The sunshine yellow trim of the La Bodega Latina, a corner store and deli geared toward Spanish-speaking immigrants, peeks out above the eight-foot-high pile of dirty snow along Congress Street. I'm a third-generation American. My great-grandparents were Poles. I enter. The Guatemalan young men inside, wearing low jeans and sweatshirts, look wide-eyed with surprise at me, a tall, lean white lady with her young daughter.
BEFORE + AFTER: Yuca root (top), and bollos de yuca (bottom).
What are these? I ask the young cashier who's come to dole out what I request from the heated glass deli case. I was curious about the things that looked like short, fat corn dogs.
She says something slippery and fast, boyosdayyooka.
"Pollo?" I say lamely with my old Wisconsin high-school Spanish.
She shakes her head and says it again more slowly: boyohs day yooka.
Still, no comprendo. "Would you mind writing it down?" I ask, holding out my little spiral journal.
Mildly put out, she takes the pen. In beautiful handwriting I see what would become the object of my fascination for the next month: "BOLLOS DE YUCA." I'd be up late nights, measuring the temperature of my peanut oil and scrambling around online trying to find recipes. The one I gleaned from a later cooking session with Jasmin, the cook at La Bodega, was missing something. I'd done just what Jasmin had showed me. Peel the thick, black waxy skin off the yuca root with a knife; grate the hard, white core on the fine holes of a box grater; add a ton of margarine, an egg, salt, and sugar; and then roll the meat into the center and deep fry. But my bollos were exploding in the oil and turning black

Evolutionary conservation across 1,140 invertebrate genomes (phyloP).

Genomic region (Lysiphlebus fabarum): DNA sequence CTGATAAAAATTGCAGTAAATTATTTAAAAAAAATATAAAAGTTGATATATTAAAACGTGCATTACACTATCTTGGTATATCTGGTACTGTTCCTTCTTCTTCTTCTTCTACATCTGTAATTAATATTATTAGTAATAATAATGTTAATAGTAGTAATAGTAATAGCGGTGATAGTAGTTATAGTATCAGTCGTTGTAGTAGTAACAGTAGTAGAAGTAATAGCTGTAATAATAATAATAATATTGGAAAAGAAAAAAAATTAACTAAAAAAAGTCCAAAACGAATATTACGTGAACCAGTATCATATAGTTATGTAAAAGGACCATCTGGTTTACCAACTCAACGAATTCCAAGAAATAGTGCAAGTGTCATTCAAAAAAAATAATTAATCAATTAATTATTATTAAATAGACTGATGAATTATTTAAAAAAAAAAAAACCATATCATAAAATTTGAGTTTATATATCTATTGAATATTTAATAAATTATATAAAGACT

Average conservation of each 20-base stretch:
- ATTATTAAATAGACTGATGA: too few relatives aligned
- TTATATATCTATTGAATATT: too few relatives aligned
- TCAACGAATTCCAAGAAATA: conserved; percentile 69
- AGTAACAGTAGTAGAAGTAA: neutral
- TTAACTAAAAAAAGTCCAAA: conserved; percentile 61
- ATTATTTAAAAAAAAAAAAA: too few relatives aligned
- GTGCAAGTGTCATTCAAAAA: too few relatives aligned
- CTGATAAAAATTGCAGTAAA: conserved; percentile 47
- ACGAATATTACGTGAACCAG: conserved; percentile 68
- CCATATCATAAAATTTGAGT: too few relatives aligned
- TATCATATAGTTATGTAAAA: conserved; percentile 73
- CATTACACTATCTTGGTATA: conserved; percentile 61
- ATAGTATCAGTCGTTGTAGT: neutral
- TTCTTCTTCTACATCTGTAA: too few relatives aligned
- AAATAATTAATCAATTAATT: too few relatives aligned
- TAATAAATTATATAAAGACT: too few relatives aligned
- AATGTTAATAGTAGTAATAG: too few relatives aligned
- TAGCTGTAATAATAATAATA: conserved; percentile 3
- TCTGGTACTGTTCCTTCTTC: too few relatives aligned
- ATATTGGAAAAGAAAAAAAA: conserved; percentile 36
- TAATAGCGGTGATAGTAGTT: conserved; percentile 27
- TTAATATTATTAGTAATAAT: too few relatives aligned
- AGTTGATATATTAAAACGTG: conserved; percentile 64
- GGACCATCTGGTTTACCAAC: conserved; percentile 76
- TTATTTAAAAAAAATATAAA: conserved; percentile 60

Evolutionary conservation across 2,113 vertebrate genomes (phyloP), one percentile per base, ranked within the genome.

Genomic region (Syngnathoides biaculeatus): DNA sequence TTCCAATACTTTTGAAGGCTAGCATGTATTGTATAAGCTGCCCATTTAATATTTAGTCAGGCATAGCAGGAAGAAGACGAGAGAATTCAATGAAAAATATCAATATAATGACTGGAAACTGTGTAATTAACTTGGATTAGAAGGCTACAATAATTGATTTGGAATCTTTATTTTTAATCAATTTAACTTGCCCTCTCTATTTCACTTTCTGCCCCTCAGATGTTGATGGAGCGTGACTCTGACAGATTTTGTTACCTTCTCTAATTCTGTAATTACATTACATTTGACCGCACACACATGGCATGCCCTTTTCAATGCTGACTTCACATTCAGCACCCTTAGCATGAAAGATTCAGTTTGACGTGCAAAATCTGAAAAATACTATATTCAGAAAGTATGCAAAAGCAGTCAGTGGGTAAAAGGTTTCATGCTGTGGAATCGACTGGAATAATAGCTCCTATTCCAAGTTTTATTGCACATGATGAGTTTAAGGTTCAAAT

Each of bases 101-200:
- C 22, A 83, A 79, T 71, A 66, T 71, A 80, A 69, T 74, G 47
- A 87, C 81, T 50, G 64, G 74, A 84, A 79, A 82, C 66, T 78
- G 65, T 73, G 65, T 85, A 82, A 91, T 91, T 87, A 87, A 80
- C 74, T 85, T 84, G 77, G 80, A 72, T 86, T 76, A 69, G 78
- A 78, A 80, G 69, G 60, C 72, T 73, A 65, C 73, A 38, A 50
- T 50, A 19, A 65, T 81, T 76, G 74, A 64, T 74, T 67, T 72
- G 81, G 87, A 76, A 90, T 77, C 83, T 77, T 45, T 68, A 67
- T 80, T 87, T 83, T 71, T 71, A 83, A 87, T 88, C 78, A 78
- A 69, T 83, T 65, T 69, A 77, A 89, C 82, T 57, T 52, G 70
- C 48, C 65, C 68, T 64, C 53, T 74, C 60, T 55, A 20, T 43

Now that I know this thing is basically a meat-filled doughnut, I get why that Saturday my five-year-old daughter gobbled up nearly the whole thing before I intercepted the last bite. The crispy, golden outside gives way to a soft, steamy layer of deliciousness (a little bit more chewy than fried potato) and inside, magically seasoned ground beef.
We gobbled up more treats right there, including empanadas (basically, deep-fried pie) and chicharrones, these incredibly crispy, chewy, deep-fried pork rinds sprinkled with fresh lime. You know what's more shocking than how much fat we consumed? For the rest of the day, I felt better physically than I have since high school. I'm 34. It was like I was a hunter-gatherer who'd just feasted on mastodon. Ah, safe from starvation for a while. A no-worries kind of day.
During my hunt to solve my little explosion problem I came upon translation of bollos de yuca online. It was buns of yuca. Suddenly Buns of Steel, an exercise video advertised endlessly on TV in the '80s featuring a high-cut workout suit and bare, sweaty, incredibly fit butt cheeks, leaped out of the blue of my mind like a lion whose territory was being tested. I never did use that video, but I am a health nut to this day, exercising five days a week, and usually steering clear of fats other than olive oil.
My mom used to tell me to do what feels right. I say buns of steel aren't really that sexy anyway. I think my husband, myself, and even those Guatemalan onlookers all prefer a little jiggle in these here buns.
Lindsay Sterling, who has posted the recipe for bollos de yuca at immigrantkitchens.blogspot.com, can be reached firstname.lastname@example.org.